County Supervisor Lovingood:
Race Communications has been awarded a $9 million grant to complete the Gigafy Phelan Project and expand fiber deployment to unserved areas of the community.
“This is outstanding news that will bring high-speed internet service to thousands of homes in the Phelan area,” Supervisor Lovingood said.
In 2017, the California Public Utilities Commission approved Race Communications’ grant application to expand Internet service in the Phelan area; but unexpected cost increases prevented coverage in some areas. In addition to the supplemental grant, Race has put in their own matching investment funds. Once complete, the project will extend gigabit-capable high-speed internet service to an estimated 7,606 households in the communities of Phelan, Pinon Hills, Oak Hills, and parts of Hesperia.
Do you know what to do in a mental health crisis? Or where to go for help? During a Mental Health Crisis Intervention Forum on Nov. 7, hear from law enforcement, county behavioral health and others who will share their personal experiences for achieving the best outcomes. Attendees will learn prevention and early interventions, how to recognize signs, make a plan, and where and how to access the right care. The Mental Health Crisis Intervention Forum is planned 5 to 7:30 p.m. Thursday, Nov. 7 at Trinity Lutheran Church, 16138 Molino Dr. in Victorville. Please visit www.pmhsworkforce.org and click the “EVENTS/TRAINING” tab to RSVP. Gift bags will be given to the first 50 people who RSVP and attend). Refreshments will be served.
Median household income adjusted for inflation was around $25,000 per year during the 1950s. It's nearly double that amount today. We have nostalgia about the prosperity of the 1950s because our definition of what counts as "middle class" has been inflated -- including the 34% rise in the size of the median American home in just the past 25 years. If you dig into how the average "prosperous" American family lived in the 1950s, you'll find a standard of living we'd call "poverty" today.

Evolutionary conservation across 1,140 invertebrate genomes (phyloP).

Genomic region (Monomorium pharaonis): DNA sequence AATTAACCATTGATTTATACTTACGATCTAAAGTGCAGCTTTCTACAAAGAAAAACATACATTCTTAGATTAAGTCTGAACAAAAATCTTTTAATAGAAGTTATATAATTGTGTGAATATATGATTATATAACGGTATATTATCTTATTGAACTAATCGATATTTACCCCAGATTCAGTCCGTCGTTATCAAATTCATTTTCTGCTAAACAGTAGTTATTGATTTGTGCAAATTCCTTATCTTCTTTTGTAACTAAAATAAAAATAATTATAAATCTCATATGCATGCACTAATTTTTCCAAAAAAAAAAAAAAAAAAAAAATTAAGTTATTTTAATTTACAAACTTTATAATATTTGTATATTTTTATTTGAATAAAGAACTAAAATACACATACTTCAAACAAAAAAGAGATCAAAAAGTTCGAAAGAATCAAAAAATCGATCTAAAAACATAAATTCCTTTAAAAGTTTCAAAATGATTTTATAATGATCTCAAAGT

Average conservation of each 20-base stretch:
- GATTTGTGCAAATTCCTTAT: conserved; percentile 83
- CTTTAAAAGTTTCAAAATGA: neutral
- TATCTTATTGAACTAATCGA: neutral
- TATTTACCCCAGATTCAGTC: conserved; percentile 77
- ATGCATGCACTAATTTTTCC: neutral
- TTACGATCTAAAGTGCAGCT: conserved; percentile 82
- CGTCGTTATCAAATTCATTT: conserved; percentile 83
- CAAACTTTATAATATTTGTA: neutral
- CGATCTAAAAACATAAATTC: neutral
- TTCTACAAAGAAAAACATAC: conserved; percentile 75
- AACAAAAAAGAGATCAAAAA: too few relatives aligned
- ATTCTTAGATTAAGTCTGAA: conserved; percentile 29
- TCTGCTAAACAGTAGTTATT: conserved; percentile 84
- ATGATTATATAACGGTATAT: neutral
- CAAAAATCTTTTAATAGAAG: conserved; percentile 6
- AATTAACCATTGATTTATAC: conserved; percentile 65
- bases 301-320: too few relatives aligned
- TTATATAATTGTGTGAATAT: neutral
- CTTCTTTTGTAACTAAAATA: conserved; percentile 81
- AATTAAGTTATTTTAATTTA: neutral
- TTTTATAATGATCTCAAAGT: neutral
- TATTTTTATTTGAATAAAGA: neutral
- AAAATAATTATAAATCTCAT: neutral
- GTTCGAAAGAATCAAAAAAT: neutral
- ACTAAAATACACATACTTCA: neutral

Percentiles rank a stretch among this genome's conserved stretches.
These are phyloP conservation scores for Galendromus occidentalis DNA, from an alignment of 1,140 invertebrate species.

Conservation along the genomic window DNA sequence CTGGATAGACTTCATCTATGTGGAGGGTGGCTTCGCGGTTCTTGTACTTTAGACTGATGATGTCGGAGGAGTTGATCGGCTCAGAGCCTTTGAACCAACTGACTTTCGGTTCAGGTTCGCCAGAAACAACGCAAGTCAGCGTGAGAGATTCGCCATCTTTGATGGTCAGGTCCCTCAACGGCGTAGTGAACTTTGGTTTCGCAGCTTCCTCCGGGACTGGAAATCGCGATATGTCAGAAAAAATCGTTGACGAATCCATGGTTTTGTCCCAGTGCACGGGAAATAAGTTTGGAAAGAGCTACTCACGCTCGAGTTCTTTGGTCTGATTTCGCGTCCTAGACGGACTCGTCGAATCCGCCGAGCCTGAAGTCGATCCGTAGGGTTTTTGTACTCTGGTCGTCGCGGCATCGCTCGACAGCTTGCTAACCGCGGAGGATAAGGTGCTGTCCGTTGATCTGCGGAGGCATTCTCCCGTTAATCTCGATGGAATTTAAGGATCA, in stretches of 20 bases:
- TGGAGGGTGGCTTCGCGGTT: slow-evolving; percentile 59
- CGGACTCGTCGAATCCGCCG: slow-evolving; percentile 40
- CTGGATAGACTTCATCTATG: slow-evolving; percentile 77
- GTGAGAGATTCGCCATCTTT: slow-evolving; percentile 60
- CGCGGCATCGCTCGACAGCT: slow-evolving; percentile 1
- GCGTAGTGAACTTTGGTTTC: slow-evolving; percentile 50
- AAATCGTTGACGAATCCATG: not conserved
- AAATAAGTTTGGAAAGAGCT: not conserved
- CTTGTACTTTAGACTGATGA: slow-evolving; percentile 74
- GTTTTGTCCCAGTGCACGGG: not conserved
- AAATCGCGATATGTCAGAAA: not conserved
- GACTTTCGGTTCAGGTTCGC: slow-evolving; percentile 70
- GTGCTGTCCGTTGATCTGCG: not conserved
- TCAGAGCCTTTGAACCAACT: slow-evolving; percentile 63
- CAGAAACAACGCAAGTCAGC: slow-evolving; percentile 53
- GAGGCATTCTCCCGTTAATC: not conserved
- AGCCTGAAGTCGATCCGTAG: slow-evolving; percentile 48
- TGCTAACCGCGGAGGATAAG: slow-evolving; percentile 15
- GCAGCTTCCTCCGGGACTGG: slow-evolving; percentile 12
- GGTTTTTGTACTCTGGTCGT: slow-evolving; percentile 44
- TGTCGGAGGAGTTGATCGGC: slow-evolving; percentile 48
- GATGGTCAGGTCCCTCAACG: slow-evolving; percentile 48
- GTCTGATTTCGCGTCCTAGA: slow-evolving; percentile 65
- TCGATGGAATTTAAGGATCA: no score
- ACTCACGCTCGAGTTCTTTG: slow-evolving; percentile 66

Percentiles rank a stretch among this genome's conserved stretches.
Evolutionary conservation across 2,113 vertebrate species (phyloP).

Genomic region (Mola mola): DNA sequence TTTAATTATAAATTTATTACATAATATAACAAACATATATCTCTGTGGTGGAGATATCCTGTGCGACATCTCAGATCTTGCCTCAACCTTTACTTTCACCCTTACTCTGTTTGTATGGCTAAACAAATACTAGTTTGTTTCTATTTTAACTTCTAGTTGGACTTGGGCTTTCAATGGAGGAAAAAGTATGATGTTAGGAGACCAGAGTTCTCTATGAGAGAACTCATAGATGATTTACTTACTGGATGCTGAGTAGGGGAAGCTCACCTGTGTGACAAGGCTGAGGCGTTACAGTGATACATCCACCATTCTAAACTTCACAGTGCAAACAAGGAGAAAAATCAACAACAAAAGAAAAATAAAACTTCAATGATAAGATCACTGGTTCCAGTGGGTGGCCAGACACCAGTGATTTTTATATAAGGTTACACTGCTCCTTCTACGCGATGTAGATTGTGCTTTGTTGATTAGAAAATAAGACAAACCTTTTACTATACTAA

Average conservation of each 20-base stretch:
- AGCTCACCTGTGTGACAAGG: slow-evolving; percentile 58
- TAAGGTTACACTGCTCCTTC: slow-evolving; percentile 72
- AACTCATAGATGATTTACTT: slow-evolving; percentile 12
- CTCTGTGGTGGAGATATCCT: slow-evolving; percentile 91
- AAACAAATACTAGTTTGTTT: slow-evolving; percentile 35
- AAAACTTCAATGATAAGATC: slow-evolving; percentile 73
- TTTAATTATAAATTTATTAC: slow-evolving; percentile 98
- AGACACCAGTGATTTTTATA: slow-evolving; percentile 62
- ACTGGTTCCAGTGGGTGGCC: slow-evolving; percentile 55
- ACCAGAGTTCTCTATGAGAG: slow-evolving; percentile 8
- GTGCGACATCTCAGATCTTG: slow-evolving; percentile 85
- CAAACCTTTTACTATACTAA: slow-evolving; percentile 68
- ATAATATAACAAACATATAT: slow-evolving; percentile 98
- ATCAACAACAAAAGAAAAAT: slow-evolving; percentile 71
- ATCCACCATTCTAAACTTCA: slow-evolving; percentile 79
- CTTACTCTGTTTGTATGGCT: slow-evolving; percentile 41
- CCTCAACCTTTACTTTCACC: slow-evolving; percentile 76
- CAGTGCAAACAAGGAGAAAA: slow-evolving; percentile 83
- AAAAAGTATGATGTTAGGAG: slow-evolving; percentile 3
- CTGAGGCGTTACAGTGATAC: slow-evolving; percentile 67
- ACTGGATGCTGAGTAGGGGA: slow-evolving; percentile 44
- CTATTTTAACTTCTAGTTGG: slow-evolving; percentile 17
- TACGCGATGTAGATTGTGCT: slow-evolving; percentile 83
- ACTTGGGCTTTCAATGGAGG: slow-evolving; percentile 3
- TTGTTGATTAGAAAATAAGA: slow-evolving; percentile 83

C-Me Promotions & Embroidery
17198 Yuma Road #C, Victorville CA 92395
Apple Valley, CA. The Happy Trails Children's Foundation is pleased to carry on the work with abused children who were so important to Roy Rogers and Dale Evans. Child abuse is a very serious problem that is growing in epidemic proportions. It is heartbreaking to hear the case histories of children who have been the victims of severe mental and physical abuse, beatings, sexual abuse, kidnappings, neglect, abandonment, and death. An astounding number of almost one in ten children nationwide is a victim of severe child abuse in one form or another. The number of major cases appears to be increasing at an alarming rate. There is an urgent need for the services provided by the Cooper Home, a project of the Happy Trails Children's Foundation. The foundation in partnership with Trinity Youth Services operates two cottages with a total of 44 beds for boys between the ages of 10 and 16. These boys are victims of child abuse who have been removed from their homes throughout Southern California by child protective services and sent to us by the courts for residential care and treatment services. The boys are here on average about 12 to 18 months, going through an intensive program of group and individual therapy. They have a prescribed program with goals that must be met along the way. The Happy Trails Children's Foundation is a non-profit, tax-exempt charitable organization under the Internal Revenue Code, Section 501 (c)(3), run by a volunteer Board of Directors and a paid and volunteer staff. All donations are fully tax deductible to the extent allowed by law.